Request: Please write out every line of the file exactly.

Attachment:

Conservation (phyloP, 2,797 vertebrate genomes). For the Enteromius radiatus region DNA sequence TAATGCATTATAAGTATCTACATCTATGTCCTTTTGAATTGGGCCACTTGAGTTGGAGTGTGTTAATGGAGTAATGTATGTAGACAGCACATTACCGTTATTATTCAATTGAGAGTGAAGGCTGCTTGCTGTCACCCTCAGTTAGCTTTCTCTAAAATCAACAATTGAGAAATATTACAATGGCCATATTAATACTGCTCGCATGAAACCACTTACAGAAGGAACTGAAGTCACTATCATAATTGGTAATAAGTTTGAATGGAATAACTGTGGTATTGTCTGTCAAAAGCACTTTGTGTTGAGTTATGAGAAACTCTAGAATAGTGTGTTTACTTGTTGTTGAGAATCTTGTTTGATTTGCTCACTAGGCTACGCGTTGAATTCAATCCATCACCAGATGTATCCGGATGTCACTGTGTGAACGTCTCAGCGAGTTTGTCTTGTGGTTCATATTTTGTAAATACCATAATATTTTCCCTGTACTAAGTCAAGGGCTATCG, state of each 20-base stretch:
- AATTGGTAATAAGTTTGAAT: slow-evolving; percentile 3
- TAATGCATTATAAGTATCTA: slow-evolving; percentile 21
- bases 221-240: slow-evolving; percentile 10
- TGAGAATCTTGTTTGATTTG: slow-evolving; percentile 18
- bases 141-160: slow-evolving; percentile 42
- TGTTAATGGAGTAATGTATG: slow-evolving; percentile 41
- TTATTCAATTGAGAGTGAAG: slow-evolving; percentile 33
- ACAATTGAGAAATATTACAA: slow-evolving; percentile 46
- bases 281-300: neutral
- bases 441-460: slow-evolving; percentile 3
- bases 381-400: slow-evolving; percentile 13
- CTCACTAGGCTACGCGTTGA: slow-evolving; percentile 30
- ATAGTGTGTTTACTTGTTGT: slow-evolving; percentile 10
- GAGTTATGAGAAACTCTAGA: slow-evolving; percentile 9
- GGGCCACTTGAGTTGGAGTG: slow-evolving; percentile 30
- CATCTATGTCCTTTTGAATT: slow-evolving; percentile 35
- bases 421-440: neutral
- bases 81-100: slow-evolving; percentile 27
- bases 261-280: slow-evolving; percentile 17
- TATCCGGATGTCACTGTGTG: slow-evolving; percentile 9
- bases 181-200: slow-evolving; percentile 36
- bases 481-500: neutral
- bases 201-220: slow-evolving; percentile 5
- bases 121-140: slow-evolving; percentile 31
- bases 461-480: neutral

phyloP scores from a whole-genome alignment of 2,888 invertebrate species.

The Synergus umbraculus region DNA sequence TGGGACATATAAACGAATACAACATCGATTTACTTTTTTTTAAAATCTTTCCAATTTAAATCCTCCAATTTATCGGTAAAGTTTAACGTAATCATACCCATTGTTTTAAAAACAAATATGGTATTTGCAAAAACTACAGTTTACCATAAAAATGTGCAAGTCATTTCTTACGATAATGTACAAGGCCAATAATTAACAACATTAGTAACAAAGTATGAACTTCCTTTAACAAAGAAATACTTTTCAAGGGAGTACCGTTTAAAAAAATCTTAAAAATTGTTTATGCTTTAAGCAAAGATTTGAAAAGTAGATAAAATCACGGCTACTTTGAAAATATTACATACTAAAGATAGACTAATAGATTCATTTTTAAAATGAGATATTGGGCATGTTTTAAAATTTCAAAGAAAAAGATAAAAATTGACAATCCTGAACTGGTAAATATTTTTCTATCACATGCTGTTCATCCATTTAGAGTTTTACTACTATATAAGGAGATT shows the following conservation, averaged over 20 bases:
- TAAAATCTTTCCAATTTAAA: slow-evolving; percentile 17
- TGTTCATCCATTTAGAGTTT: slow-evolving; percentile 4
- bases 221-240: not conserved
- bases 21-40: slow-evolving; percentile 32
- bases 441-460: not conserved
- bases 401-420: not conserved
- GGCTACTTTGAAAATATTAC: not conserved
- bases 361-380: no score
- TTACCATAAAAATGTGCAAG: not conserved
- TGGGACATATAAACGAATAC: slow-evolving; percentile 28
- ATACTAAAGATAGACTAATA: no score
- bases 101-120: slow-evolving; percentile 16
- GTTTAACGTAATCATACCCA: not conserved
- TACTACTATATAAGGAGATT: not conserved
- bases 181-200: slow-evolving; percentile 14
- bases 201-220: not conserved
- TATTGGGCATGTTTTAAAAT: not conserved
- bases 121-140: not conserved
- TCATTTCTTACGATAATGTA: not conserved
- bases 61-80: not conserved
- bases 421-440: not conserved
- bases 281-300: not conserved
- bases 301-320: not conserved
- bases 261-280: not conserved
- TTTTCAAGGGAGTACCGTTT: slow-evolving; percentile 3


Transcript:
Conservation (phyloP, 2,797 vertebrate genomes). For the Enteromius radiatus region DNA sequence TAATGCATTATAAGTATCTACATCTATGTCCTTTTGAATTGGGCCACTTGAGTTGGAGTGTGTTAATGGAGTAATGTATGTAGACAGCACATTACCGTTATTATTCAATTGAGAGTGAAGGCTGCTTGCTGTCACCCTCAGTTAGCTTTCTCTAAAATCAACAATTGAGAAATATTACAATGGCCATATTAATACTGCTCGCATGAAACCACTTACAGAAGGAACTGAAGTCACTATCATAATTGGTAATAAGTTTGAATGGAATAACTGTGGTATTGTCTGTCAAAAGCACTTTGTGTTGAGTTATGAGAAACTCTAGAATAGTGTGTTTACTTGTTGTTGAGAATCTTGTTTGATTTGCTCACTAGGCTACGCGTTGAATTCAATCCATCACCAGATGTATCCGGATGTCACTGTGTGAACGTCTCAGCGAGTTTGTCTTGTGGTTCATATTTTGTAAATACCATAATATTTTCCCTGTACTAAGTCAAGGGCTATCG, state of each 20-base stretch:
- AATTGGTAATAAGTTTGAAT: slow-evolving; percentile 3
- TAATGCATTATAAGTATCTA: slow-evolving; percentile 21
- bases 221-240: slow-evolving; percentile 10
- TGAGAATCTTGTTTGATTTG: slow-evolving; percentile 18
- bases 141-160: slow-evolving; percentile 42
- TGTTAATGGAGTAATGTATG: slow-evolving; percentile 41
- TTATTCAATTGAGAGTGAAG: slow-evolving; percentile 33
- ACAATTGAGAAATATTACAA: slow-evolving; percentile 46
- bases 281-300: neutral
- bases 441-460: slow-evolving; percentile 3
- bases 381-400: slow-evolving; percentile 13
- CTCACTAGGCTACGCGTTGA: slow-evolving; percentile 30
- ATAGTGTGTTTACTTGTTGT: slow-evolving; percentile 10
- GAGTTATGAGAAACTCTAGA: slow-evolving; percentile 9
- GGGCCACTTGAGTTGGAGTG: slow-evolving; percentile 30
- CATCTATGTCCTTTTGAATT: slow-evolving; percentile 35
- bases 421-440: neutral
- bases 81-100: slow-evolving; percentile 27
- bases 261-280: slow-evolving; percentile 17
- TATCCGGATGTCACTGTGTG: slow-evolving; percentile 9
- bases 181-200: slow-evolving; percentile 36
- bases 481-500: neutral
- bases 201-220: slow-evolving; percentile 5
- bases 121-140: slow-evolving; percentile 31
- bases 461-480: neutral

phyloP scores from a whole-genome alignment of 2,888 invertebrate species.

The Synergus umbraculus region DNA sequence TGGGACATATAAACGAATACAACATCGATTTACTTTTTTTTAAAATCTTTCCAATTTAAATCCTCCAATTTATCGGTAAAGTTTAACGTAATCATACCCATTGTTTTAAAAACAAATATGGTATTTGCAAAAACTACAGTTTACCATAAAAATGTGCAAGTCATTTCTTACGATAATGTACAAGGCCAATAATTAACAACATTAGTAACAAAGTATGAACTTCCTTTAACAAAGAAATACTTTTCAAGGGAGTACCGTTTAAAAAAATCTTAAAAATTGTTTATGCTTTAAGCAAAGATTTGAAAAGTAGATAAAATCACGGCTACTTTGAAAATATTACATACTAAAGATAGACTAATAGATTCATTTTTAAAATGAGATATTGGGCATGTTTTAAAATTTCAAAGAAAAAGATAAAAATTGACAATCCTGAACTGGTAAATATTTTTCTATCACATGCTGTTCATCCATTTAGAGTTTTACTACTATATAAGGAGATT shows the following conservation, averaged over 20 bases:
- TAAAATCTTTCCAATTTAAA: slow-evolving; percentile 17
- TGTTCATCCATTTAGAGTTT: slow-evolving; percentile 4
- bases 221-240: not conserved
- bases 21-40: slow-evolving; percentile 32
- bases 441-460: not conserved
- bases 401-420: not conserved
- GGCTACTTTGAAAATATTAC: not conserved
- bases 361-380: no score
- TTACCATAAAAATGTGCAAG: not conserved
- TGGGACATATAAACGAATAC: slow-evolving; percentile 28
- ATACTAAAGATAGACTAATA: no score
- bases 101-120: slow-evolving; percentile 16
- GTTTAACGTAATCATACCCA: not conserved
- TACTACTATATAAGGAGATT: not conserved
- bases 181-200: slow-evolving; percentile 14
- bases 201-220: not conserved
- TATTGGGCATGTTTTAAAAT: not conserved
- bases 121-140: not conserved
- TCATTTCTTACGATAATGTA: not conserved
- bases 61-80: not conserved
- bases 421-440: not conserved
- bases 281-300: not conserved
- bases 301-320: not conserved
- bases 261-280: not conserved
- TTTTCAAGGGAGTACCGTTT: slow-evolving; percentile 3